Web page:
donald g. macgregor
When I speak to financial professionals about retirement income distribution, I often start my talk by asking, "How many of you are psychologists?" Usually, there is no response. My second question is, "Is there anybody here who isn't a psychologist?" Again, no one in the room raises a hand. This may seem like a contradiction, but it isn't. Of course, a financial adviser is not trained as a psychologist, per se, but invariably becomes one as part of the process of developing sound adviser-client relationships. Advising is inherently about psychological issues. Technical tools take you only so far; ultimately, effectiveness is a matter of good advice coupled with shaping the kind of judgment and decision-making skills in your clients that can lead them to achieve their objectives.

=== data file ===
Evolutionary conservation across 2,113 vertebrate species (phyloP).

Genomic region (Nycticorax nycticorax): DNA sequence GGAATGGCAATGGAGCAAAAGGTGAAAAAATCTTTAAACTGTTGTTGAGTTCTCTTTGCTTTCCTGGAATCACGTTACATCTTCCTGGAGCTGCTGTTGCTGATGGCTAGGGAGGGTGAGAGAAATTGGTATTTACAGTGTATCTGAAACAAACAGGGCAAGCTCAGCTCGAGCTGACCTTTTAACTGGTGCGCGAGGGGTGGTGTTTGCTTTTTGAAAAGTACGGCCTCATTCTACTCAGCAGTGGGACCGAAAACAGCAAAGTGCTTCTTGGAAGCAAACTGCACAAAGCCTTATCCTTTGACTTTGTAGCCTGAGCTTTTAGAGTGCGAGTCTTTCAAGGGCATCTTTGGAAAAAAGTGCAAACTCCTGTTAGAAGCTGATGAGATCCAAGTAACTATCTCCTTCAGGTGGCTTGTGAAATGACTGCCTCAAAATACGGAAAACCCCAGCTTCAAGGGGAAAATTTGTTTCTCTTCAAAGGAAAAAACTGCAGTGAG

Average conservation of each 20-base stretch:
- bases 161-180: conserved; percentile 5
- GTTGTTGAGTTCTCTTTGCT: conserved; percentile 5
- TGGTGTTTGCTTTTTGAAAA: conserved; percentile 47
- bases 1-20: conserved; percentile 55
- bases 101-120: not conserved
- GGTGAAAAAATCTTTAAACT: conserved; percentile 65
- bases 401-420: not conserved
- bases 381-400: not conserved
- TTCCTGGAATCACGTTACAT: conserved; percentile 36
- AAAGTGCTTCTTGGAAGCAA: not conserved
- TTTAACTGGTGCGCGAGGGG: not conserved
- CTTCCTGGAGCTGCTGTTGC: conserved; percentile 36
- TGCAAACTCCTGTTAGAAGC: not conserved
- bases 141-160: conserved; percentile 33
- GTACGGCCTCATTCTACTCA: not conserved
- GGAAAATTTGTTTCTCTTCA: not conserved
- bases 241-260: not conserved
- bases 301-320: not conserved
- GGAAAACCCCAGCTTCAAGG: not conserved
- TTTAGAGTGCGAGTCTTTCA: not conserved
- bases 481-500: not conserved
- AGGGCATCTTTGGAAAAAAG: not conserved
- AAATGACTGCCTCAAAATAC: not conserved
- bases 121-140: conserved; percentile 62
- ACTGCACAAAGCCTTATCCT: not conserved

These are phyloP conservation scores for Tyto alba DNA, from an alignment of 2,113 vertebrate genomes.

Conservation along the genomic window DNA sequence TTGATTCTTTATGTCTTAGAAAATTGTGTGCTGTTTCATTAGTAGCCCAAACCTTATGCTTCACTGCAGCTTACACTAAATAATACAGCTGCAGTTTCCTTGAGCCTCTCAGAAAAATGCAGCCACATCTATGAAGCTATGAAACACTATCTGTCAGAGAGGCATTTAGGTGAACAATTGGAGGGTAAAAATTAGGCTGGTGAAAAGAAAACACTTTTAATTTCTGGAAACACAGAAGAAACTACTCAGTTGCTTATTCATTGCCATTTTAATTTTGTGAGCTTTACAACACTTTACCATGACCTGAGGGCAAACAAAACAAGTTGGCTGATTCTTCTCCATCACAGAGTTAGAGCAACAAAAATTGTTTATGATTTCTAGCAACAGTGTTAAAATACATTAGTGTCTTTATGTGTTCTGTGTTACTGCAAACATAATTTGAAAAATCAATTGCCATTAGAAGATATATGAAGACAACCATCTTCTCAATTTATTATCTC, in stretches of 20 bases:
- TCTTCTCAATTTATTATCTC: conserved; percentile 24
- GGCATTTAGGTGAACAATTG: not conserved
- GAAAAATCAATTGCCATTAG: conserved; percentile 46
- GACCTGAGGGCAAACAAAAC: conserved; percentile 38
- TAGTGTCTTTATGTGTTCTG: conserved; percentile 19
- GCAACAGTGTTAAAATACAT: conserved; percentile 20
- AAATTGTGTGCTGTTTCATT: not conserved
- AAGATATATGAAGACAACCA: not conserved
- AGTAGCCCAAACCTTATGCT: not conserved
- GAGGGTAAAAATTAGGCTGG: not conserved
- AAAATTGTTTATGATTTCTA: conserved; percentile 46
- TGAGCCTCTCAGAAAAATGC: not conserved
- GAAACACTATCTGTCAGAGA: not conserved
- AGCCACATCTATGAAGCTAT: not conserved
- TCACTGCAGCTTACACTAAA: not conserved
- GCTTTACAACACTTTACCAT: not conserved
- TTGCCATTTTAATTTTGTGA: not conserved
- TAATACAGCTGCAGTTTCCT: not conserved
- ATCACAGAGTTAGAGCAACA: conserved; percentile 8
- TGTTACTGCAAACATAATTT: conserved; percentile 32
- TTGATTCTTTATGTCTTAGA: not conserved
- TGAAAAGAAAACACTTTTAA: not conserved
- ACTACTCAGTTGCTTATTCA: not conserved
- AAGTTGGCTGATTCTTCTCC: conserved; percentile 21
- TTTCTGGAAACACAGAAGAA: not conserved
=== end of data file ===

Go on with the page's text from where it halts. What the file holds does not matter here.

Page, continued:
If you've done your job during the wealth-accumulation years, you've probably given your clients a reasonable education in personal finance. The more seasoned clients become, the more they learn to understand the world of financial planning and investment in the way that you do. Your mental model of finance has become theirs, and as a result of your guidance, they communicate more efficiently and likely have better weathered the ups and downs of market cycles, with a growing confidence that their wealth-accumulation plans are not forced askew by every market turn.
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